SERVE Grant Awarded to Physics Learning Assistants

Two SPU Physics Learning Assistants (LAs), Heidi Rowles and Michael Wilcockson, along with Assistant Professor of Physics Hunter Close, were awarded a grant through the Spiritual and Educational Resources for Vocational Exploration (SERVE) program. The grant allows them to travel to the 2011 American Association of Physics Teachers (AAPT) winter meeting in Jacksonville, Florida, in January.

There, Heidi and Michael will offer presentations at a targeted session showcasing LAs from around the country for physics faculty interested in launching LA programs at their institutions. Michael and Heidi plan to present about the transformation of their own perspective about teaching and learning as a result of participating in SPU’s LA program, and the impact of this transformation on their sense of vocation.

The abstracts that Heidi and Michael submitted for their presentations are below. The Physics Department is excited to be able to send these students to share their experience at a national level and to possibly influence other LA programs.

How Learning About Learning in Physics Changed My Future Career
Heidi K. Rowles, Hunter G. Close, and Rachel E. Scherr
Heidi Rowles

As a student working toward a degree in the sciences, the Learning Assistant (LA) program swayed me from pursuing a medical career to a teaching career. The program organically exposes LAs to the ways that students process fundamental ideas in physics. Through daily classroom interaction with students, an LA preparation session, and a pedagogy course for LAs (including quarterly clinical interviews with non-physics students), the program teaches LAs to creatively assess what students already know when they approach their physics education.

LAs learn to observe, marvel at, and facilitate real-time productive cognitive processes in which students engage during interactive instruction. Viewing instruction through this lens helped me learn more deeply about both learning and physics itself. The intrigue I experienced diverted me from a career in medical diagnosis to one discerning the dynamic relationship between students and concepts, and the tactics teachers use to influence that relationship.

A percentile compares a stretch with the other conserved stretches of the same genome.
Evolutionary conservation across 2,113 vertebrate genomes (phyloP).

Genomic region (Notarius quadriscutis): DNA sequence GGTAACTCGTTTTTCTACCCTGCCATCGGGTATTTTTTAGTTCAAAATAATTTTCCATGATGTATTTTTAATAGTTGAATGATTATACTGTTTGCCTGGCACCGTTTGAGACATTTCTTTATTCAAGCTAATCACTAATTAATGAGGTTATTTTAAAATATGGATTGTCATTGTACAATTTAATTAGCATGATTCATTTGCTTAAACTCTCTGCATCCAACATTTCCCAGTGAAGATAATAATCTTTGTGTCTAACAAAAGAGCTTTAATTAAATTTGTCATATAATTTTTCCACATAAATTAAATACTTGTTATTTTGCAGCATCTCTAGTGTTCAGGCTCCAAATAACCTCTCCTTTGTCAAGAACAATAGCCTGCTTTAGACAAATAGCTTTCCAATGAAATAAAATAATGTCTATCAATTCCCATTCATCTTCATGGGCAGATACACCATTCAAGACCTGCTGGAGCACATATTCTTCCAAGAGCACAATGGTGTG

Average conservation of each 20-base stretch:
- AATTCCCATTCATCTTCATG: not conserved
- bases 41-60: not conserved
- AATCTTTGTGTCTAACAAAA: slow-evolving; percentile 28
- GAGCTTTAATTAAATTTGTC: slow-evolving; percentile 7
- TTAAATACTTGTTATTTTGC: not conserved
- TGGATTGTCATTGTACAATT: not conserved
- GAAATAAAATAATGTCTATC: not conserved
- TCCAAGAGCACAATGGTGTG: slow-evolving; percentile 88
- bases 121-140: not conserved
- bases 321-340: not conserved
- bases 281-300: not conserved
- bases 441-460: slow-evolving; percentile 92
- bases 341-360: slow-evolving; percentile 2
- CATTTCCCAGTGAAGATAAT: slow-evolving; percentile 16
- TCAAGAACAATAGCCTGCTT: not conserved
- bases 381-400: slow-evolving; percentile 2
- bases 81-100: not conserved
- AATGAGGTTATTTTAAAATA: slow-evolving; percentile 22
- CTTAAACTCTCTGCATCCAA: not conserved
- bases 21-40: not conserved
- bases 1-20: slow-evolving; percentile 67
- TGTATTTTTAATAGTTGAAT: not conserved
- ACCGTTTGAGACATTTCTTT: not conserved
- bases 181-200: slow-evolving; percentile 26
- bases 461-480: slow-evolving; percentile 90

Discovering Cognitive Resources in Students Teaches LAs About Genuine Dialogue
Michael A. Willcockson, Hunter G. Close, Rachel E. Scherr

At SPU, undergraduate physics students practice teaching through the Learning Assistant (LA) program, which includes interviewing non-physics students about some basic physical phenomena. As an LA, the results were startling to me: without being taught, the interviewees were pre-loaded with some pieces of physics understanding. As an LA I learned that physics is achievable not because the concepts are simple but because students are clever (i.e., willing and able to think innovatively about a life of physics experience).

My new-found appreciation for student thinking changed the way I teach and the way I communicate generally. As I encouraged students to engage tasks, I found that they knew more than I thought and needed what I knew less than they thought. As a future medical student, this lesson has changed how I view interactions with patients. Valuing others’ ability to think is essential to productive communication, regardless of the profession.

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